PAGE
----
An electroplating cell is typically comprised of a (non-metallic) container full of the electroplating solution in flow communication with the area or component surface to be treated and a source of plating metal ions, as the anode. In the illustrated embodiment, the electroplating cell is comprised of the component (clip 30) interior 34, the access tubing 40 interior volume, the inflow and outflow tubes 48,50, and the remote reservoir for the solution (if provided) and, as the anode, the coiled copper wire 52, or other consumable metal source, disposed within the access tubing 40 and/or clip 30. This ion supply must be capable of continuous sourcing into a near short circuit load. A typical copper electroplating bath has an effective full load operating “impedance” that ranges from 0.025 Ohms and 0.015 Ohms. The surface for receiving the electroplated coating, referred to as the cathode, in this case the clip, the stator bar, and the braze joint therebetween, is connected to the negative terminal of the current source. Deposition of, e.g., copper in this example, on the target component occurs when an electrical potential is established between the anode and the cathode (target component). The resulting electrical field initiates electrophoretic migration of copper ions from the anode to the electrically conductive surface of the cathode, where the ionic charge is neutralized as the metal ions plate out of solution. As a result, a uniform, thin coating of smooth, bright copper is deposited on the target surface(s).

It should be noted that if it is anticipated that air or evolved gas may become trapped, e.g., in a crevice or a blind recessed area, it will prevent plating in such areas and pressure treatment may be necessary. Pressure treatment may be applied by defining the water pass system as a closed loop that can be sealed and pressurized. Additionally, locating the return flow tube to draw fluid from the vertically upper portion of the stator clip, as mentioned above, facilitates the removal of trapped air or evolved gas to facilitate uniform plating.

The electroplating process is continued until a deposit layer of about 1 to 3 mm is achieved. The process can be ceased at any time simply by disengaging the power source.

As an alternative to electroplating a single metal, the plating of the braze joint may be accomplished as a double-layered plating with a first plating followed by a second plating applied over the first plating layer. As will appreciated, a double layered plating provides enhanced durability as compared to a single layered plating particularly where the plating coatings have selective properties; for example, an underlying plated film having strong corrosion resistance and a second plated film applied for air tightness, durability and corrosion resistance.

As a further alternative, the water pass of the stator bars and/or the clips, for example, may be plated before assembly and then plating can again be carried out after assembly to plate the braze joints, to effectively provide a double layered plating in certain areas or on certain parts.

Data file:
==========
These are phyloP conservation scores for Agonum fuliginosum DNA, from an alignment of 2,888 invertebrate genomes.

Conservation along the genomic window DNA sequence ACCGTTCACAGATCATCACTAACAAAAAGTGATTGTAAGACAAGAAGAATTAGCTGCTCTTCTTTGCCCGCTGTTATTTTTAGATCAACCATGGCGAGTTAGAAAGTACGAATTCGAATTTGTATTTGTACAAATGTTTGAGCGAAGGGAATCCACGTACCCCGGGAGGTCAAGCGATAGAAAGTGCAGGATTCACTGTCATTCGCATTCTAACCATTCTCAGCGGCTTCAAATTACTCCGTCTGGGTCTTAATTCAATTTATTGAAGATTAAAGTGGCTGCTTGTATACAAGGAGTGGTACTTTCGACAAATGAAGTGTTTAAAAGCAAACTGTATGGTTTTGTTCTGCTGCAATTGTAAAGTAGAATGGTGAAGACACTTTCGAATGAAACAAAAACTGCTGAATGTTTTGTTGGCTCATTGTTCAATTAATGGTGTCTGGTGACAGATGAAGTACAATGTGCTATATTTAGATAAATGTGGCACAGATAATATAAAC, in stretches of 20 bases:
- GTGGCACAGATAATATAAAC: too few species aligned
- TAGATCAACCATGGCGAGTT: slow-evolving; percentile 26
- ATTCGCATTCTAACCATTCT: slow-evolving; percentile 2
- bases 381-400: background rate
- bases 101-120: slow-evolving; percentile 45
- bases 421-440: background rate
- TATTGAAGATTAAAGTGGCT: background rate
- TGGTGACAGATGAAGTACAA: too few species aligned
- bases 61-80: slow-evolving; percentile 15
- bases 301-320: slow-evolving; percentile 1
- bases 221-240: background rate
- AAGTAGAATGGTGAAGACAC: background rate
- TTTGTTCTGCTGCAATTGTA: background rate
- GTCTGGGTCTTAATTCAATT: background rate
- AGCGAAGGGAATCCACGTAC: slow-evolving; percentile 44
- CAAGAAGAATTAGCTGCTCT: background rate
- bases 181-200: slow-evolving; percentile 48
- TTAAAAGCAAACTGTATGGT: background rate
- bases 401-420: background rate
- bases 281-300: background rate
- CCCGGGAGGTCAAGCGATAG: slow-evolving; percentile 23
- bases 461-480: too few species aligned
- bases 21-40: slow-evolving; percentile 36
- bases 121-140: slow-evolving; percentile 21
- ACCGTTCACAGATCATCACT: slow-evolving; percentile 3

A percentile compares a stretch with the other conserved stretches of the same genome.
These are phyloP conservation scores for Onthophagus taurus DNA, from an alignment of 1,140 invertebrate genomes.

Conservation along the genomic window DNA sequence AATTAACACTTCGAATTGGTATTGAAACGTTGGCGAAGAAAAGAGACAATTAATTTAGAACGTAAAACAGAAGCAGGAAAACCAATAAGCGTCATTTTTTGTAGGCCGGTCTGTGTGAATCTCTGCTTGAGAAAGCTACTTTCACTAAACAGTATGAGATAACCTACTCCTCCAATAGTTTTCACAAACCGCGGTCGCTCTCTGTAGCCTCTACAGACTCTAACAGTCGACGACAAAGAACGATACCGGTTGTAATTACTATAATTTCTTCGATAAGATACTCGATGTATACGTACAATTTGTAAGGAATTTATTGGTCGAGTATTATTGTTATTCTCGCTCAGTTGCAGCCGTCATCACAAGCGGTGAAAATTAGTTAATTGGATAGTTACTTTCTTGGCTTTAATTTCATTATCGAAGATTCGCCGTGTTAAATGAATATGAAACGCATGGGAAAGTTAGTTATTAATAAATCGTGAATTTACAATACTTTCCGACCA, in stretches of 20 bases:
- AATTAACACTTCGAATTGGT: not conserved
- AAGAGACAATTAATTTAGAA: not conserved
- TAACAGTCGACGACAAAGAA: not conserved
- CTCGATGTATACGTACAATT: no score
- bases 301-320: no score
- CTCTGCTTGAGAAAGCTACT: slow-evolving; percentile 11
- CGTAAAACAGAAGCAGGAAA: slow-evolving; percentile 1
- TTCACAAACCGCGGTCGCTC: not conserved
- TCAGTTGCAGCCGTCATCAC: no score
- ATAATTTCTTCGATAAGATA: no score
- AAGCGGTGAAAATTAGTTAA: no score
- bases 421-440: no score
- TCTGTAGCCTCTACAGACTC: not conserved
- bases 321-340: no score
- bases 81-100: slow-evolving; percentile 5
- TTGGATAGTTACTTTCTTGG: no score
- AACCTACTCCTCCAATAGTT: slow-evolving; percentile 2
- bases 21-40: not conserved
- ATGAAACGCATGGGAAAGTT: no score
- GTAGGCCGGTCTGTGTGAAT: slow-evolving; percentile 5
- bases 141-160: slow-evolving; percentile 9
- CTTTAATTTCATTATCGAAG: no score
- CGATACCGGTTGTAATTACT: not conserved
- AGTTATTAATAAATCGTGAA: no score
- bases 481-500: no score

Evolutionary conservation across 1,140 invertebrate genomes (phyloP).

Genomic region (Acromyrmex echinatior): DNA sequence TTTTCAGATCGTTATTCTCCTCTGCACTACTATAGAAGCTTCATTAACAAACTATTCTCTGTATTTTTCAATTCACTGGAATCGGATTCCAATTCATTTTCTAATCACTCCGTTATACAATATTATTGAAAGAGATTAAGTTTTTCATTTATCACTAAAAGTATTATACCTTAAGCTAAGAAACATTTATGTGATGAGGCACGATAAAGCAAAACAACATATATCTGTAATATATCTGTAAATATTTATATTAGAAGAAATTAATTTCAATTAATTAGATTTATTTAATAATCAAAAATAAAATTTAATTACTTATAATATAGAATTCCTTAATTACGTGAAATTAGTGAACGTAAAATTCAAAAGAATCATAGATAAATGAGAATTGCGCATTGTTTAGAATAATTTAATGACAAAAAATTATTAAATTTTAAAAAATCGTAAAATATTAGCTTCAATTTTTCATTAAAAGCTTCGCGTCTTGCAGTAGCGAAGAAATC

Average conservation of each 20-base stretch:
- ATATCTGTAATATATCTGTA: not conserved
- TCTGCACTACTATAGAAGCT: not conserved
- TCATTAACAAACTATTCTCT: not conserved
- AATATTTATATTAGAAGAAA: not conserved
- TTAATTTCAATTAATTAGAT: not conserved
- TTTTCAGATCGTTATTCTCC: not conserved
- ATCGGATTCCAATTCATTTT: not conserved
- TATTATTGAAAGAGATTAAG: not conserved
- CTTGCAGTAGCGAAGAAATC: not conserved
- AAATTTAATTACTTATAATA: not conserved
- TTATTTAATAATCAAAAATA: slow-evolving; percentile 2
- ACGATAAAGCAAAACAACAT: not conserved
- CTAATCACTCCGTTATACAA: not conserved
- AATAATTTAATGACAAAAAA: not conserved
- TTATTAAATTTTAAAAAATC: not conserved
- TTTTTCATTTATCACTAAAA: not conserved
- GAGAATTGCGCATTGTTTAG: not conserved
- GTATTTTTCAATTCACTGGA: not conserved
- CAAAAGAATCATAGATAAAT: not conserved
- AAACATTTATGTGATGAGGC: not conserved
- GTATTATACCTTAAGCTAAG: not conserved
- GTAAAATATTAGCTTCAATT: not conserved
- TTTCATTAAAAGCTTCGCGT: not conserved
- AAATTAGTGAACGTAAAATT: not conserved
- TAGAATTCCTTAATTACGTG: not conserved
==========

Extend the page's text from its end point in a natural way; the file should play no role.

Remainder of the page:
In accordance with this invention, all of the joints which have the potential for forming a leakage path are electroplated. In this way, the existing leak or leaks at the stator bar end connections of a generator in the field are repaired. Additionally, by providing a protective coating to all potential leakage paths of the joints, a seal is provided which will ensure against the formation of leakage paths in the future. That is, the electroplating not only isolates the liquid coolant from the brazing material and seals between the joints of adjacent strands and the outermost strands, but can be used to deposit a layer of material over, to seal, the entire interior surface of the coolant flow path, whereby all potential leakage paths are sealed to prevent future leaks. While the present invention is particularly applicable to field repairs of existing generators, it may also be applied to generators during initial manufacture to provide protection against future leakage.

As noted above, since the method disclosed herein is capable of applying a coating over the entire wetted surface of the flow system, the method can address the clip crevice corrosion leak issue and also other leak issues in liquid cooled generators. For example, the method embodying the invention may used to address clip crack leaks, clip window leaks, plumbing and fitting leaks, and connection ring leaks. Thus, while the invention has been described in connection with what is presently considered to be the most practical and preferred embodiment, it is to be understood that the invention is not to be limited to particulars of the disclosed embodiment, but on the contrary, is intended to cover various modifications and equivalent arrangements included within the spirit and scope of the appended claims.

Referenced by
Citing PatentFiling datePublication dateApplicantTitle
US7417341Nov 9, 2006Aug 26, 2008General Electric CompanyPowder coating for generator stator bar end fitting and method for applying the powder coating
US20110304229 *Jun 3, 2011Dec 15, 2011Carsten Kiholm PedersenStator element
Classifications
U.S. Classification310/54, 310/260
International ClassificationH02K9/20
Cooperative ClassificationH02K15/0093, C25D21/10, H02K15/12, C25D7/04
European ClassificationC25D21/10, H02K15/12, H02K15/00E4C2, C25D7/04
Legal Events
DateCodeEventDescription
Mar 15, 2011FPExpired due to failure to pay maintenance fee
Effective date: 20110123
Jan 23, 2011LAPSLapse for failure to pay maintenance fees
Aug 30, 2010REMIMaintenance fee reminder mailed
Nov 18, 2004ASAssignment
Owner name: GENERAL ELECTRIC COMPANY, NEW YORK
Free format text: ASSIGNMENT OF ASSIGNORS INTEREST;ASSIGNOR:WANG, YU;REEL/FRAME:016003/0665
Effective date: 20041108